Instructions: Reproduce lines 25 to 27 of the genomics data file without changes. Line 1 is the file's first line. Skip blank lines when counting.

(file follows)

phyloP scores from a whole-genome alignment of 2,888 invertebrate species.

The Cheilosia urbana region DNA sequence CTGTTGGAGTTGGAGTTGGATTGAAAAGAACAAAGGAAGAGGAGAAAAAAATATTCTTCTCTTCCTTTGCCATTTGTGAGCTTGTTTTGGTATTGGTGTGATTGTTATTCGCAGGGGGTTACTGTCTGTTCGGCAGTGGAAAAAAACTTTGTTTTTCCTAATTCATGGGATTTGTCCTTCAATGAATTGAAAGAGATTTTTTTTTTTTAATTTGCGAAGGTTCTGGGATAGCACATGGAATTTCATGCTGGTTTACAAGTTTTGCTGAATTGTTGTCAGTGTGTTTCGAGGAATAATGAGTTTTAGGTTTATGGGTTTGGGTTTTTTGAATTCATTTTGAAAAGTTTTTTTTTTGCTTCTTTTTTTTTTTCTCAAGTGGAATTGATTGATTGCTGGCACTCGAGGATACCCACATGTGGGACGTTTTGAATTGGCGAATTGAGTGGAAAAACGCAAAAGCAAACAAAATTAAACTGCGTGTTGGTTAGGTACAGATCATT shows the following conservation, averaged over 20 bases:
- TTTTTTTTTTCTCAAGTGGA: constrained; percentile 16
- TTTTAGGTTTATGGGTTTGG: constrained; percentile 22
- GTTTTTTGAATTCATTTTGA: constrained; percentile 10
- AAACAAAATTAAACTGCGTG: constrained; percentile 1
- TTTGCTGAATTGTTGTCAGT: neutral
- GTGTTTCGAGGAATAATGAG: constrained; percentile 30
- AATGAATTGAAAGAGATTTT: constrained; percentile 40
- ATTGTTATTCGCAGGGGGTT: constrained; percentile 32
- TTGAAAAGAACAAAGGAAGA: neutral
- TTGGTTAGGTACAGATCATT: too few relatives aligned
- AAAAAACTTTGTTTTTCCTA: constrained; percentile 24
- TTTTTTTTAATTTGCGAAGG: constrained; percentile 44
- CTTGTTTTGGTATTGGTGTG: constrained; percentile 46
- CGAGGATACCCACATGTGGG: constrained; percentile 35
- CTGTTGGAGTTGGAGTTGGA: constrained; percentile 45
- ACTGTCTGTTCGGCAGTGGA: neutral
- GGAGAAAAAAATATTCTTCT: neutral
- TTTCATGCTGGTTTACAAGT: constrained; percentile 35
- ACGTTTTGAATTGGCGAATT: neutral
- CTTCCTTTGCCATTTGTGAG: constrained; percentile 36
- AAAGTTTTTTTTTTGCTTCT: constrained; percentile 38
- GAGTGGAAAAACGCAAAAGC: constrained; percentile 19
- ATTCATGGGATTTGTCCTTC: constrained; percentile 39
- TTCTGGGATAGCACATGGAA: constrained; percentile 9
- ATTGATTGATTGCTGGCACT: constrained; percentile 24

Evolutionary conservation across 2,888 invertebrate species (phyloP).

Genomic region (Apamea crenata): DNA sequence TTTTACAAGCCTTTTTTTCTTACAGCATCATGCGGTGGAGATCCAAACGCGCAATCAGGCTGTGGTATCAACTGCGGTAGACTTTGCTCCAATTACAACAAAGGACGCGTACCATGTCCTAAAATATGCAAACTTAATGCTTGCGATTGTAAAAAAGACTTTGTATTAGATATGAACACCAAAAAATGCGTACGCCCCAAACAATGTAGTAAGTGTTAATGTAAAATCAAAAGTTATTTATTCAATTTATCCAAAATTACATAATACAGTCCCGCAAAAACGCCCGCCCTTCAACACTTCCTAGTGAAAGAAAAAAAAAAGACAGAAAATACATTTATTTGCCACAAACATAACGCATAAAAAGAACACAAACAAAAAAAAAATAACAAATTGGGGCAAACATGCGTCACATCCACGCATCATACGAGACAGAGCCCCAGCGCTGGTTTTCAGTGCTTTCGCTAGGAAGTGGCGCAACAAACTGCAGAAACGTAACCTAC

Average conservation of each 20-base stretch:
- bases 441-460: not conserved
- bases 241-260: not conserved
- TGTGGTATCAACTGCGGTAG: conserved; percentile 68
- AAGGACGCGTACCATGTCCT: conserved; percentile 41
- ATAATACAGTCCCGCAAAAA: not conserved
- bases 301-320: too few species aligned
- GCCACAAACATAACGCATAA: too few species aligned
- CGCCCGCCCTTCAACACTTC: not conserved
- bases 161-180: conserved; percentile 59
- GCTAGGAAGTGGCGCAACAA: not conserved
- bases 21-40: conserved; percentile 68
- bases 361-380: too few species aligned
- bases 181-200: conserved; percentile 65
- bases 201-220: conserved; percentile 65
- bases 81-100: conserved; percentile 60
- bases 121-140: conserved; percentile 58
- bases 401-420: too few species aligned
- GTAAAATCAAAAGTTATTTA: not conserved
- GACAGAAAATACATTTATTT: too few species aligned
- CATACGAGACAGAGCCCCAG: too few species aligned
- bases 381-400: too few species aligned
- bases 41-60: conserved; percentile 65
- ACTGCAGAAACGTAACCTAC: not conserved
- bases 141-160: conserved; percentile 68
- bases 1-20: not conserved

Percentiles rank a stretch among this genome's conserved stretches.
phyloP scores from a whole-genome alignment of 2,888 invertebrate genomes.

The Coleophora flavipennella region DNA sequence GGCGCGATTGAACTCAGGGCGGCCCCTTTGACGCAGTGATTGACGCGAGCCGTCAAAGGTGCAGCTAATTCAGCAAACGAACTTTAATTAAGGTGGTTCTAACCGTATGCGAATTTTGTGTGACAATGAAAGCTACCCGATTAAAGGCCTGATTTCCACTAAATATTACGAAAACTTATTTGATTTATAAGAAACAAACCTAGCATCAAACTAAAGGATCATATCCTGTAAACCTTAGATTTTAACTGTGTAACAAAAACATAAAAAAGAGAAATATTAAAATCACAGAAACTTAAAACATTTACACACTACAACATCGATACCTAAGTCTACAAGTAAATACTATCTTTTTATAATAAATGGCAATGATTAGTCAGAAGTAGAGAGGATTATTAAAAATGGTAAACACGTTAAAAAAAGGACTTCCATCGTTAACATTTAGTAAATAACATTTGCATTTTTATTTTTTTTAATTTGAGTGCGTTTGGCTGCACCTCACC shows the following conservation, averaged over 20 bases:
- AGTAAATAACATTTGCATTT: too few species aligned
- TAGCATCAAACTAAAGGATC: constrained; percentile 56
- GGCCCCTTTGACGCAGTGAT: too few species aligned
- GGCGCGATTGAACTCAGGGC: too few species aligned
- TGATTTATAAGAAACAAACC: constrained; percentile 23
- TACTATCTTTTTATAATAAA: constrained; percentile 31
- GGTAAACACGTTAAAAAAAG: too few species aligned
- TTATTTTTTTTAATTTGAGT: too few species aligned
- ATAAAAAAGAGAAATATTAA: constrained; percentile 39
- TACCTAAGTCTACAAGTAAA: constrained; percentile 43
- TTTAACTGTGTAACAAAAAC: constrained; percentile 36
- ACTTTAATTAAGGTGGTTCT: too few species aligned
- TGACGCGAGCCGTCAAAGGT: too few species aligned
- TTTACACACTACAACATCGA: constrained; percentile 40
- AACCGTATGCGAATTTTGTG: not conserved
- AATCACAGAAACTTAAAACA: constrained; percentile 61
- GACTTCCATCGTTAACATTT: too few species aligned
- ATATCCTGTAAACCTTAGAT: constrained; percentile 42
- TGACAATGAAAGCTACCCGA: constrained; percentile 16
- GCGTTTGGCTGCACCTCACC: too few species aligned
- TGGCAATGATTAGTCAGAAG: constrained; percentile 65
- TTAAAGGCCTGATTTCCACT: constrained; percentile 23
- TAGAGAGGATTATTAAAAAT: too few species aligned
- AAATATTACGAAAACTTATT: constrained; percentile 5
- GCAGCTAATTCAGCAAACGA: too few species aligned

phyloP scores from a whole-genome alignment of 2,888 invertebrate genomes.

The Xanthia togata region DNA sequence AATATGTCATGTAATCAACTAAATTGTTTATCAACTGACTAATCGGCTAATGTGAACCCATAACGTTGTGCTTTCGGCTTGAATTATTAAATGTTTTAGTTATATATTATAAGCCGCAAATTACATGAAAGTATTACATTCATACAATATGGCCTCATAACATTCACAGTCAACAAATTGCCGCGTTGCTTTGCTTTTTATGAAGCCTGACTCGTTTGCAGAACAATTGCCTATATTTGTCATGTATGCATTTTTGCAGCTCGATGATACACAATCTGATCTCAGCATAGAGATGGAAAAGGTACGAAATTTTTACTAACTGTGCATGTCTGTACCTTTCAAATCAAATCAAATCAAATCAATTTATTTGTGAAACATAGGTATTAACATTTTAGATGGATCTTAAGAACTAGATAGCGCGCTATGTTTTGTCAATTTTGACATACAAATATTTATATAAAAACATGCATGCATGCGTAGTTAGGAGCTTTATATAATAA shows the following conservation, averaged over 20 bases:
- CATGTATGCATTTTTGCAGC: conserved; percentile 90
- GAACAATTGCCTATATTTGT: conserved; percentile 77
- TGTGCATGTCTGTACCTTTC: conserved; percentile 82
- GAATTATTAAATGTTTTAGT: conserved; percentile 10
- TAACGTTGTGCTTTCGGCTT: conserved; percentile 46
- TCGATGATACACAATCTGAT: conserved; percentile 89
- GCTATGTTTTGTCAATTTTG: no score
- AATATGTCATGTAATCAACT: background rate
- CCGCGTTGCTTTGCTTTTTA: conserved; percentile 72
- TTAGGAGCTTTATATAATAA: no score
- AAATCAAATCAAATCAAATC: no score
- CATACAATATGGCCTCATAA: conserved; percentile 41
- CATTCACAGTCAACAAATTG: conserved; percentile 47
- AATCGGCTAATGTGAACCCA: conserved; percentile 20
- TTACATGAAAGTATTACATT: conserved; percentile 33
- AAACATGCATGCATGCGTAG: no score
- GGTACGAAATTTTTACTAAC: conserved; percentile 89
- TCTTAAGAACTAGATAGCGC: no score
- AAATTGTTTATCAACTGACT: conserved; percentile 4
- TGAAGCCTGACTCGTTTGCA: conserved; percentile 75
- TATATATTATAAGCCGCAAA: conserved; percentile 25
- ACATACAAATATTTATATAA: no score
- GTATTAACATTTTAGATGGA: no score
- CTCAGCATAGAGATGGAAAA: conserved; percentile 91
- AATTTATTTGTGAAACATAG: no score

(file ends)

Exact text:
- ATTCATGGGATTTGTCCTTC: constrained; percentile 39
- TTCTGGGATAGCACATGGAA: constrained; percentile 9
- ATTGATTGATTGCTGGCACT: constrained; percentile 24